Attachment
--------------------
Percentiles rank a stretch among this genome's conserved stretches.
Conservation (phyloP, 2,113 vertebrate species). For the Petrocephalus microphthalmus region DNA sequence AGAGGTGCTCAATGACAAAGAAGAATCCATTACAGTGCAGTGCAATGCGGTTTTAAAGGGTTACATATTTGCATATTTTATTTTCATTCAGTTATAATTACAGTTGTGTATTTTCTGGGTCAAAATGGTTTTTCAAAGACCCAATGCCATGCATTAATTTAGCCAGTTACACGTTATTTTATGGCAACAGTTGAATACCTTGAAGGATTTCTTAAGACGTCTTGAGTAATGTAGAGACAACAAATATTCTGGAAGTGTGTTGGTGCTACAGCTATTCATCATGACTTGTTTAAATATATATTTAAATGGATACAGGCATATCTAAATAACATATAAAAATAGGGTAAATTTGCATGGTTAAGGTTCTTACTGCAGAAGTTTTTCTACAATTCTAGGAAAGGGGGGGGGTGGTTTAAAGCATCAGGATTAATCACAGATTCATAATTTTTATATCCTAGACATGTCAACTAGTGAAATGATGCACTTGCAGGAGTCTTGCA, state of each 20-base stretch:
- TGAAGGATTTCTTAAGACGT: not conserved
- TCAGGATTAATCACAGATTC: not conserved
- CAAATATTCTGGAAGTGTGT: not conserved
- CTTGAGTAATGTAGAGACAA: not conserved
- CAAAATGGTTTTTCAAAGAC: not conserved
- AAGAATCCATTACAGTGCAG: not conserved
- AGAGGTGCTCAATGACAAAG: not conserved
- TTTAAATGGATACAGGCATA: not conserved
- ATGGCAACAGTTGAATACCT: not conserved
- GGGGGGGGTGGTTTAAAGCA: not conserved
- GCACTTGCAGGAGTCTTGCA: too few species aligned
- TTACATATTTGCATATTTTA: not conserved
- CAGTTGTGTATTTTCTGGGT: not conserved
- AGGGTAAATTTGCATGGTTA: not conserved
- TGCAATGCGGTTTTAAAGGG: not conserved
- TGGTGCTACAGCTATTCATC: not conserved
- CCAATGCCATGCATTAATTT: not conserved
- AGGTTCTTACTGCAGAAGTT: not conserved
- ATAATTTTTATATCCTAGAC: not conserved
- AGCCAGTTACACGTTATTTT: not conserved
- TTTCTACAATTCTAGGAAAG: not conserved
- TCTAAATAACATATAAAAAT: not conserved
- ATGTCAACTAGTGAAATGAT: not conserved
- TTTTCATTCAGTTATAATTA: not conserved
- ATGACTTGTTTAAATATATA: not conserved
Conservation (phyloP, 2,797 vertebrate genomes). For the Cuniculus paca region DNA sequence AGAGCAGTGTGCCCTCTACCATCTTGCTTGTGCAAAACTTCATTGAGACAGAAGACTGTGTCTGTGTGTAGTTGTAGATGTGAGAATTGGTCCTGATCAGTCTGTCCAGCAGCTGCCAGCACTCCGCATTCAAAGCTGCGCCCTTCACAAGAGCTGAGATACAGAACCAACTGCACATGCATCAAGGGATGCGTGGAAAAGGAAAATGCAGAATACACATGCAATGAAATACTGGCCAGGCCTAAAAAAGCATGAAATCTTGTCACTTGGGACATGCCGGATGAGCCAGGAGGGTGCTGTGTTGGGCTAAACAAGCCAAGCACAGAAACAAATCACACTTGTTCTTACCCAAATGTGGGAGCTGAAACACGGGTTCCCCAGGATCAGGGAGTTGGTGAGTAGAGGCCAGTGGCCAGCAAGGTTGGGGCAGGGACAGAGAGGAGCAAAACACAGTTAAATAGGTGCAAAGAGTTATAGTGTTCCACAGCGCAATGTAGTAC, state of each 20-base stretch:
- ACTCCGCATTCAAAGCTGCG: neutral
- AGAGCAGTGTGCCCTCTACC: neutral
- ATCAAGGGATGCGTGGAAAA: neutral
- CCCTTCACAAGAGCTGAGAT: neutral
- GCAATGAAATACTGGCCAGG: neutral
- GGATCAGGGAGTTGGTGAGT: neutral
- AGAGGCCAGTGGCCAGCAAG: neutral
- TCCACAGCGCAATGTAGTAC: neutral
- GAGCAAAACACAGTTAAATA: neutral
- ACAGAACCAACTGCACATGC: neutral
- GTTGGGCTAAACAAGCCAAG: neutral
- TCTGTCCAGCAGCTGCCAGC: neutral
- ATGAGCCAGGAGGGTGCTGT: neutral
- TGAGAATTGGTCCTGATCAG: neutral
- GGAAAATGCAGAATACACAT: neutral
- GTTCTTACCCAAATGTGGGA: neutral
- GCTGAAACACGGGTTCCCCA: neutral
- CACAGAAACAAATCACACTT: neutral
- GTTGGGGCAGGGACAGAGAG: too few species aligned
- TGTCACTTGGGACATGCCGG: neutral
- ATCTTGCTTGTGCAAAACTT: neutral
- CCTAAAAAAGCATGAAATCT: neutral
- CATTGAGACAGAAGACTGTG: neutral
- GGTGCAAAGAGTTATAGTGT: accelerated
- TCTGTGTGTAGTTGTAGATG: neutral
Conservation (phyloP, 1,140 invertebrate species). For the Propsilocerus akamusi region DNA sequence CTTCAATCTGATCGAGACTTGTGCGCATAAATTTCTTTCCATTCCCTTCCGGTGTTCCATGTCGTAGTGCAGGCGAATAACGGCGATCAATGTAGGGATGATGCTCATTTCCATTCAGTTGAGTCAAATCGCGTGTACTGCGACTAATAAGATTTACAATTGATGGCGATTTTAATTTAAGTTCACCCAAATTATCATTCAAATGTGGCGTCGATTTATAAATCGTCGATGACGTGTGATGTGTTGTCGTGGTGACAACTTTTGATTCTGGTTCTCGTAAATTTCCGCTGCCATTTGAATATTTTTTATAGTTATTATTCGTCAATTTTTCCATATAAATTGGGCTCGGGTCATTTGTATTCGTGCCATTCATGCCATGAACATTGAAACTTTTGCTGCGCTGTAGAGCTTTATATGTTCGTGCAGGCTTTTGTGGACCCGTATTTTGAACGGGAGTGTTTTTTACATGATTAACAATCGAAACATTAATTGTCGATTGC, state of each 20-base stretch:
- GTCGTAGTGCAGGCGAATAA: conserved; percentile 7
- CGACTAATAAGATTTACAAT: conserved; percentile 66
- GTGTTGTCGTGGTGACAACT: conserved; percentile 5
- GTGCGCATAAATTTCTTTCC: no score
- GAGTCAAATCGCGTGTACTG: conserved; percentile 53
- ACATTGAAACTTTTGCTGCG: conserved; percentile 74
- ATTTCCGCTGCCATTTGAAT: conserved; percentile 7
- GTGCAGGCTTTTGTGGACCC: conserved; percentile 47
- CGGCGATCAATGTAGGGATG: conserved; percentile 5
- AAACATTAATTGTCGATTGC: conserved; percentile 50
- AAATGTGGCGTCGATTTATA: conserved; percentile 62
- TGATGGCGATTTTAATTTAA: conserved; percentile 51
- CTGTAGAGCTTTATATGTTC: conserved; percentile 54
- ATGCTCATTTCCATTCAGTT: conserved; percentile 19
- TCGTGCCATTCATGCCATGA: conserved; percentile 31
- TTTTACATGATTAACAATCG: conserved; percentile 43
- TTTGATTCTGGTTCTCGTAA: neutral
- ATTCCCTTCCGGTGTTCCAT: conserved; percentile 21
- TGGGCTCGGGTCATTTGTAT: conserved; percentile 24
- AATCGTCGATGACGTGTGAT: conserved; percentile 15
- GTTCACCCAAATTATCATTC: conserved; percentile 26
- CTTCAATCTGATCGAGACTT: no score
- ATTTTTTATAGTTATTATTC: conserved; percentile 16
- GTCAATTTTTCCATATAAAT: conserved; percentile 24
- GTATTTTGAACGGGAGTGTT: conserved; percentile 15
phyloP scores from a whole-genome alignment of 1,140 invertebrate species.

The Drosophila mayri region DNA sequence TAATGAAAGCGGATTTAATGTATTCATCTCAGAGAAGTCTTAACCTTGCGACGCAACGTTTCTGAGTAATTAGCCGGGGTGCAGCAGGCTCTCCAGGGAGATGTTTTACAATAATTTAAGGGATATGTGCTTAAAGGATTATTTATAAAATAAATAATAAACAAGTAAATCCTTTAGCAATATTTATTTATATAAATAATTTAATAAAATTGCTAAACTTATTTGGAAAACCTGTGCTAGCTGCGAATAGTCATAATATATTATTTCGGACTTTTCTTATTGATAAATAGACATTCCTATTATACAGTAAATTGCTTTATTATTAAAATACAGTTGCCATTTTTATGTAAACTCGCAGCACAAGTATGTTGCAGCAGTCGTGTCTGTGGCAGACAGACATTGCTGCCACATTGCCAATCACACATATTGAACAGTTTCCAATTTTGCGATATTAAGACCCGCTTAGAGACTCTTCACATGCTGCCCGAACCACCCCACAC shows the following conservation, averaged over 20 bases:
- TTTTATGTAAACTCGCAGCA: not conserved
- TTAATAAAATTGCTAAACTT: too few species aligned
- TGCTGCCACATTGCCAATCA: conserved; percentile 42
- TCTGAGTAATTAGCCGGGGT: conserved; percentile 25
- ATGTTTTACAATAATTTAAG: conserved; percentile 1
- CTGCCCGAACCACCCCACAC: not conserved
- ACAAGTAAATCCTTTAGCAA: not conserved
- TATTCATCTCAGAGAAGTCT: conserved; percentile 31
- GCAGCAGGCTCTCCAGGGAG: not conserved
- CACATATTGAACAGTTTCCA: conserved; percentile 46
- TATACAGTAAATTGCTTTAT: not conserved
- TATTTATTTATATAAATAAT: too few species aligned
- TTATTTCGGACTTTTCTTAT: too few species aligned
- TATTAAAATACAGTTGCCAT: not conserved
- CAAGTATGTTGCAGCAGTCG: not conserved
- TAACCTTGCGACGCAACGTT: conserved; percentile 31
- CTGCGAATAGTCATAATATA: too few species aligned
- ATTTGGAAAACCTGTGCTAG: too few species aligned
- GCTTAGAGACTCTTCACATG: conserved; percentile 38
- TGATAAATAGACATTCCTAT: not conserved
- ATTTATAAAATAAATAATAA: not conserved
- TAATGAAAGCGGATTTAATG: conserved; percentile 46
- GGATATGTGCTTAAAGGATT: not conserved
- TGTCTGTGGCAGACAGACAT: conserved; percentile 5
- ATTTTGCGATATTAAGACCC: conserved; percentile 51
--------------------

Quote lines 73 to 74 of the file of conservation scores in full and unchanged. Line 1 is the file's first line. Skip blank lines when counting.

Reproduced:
- TGGGCTCGGGTCATTTGTAT: conserved; percentile 24
- AATCGTCGATGACGTGTGAT: conserved; percentile 15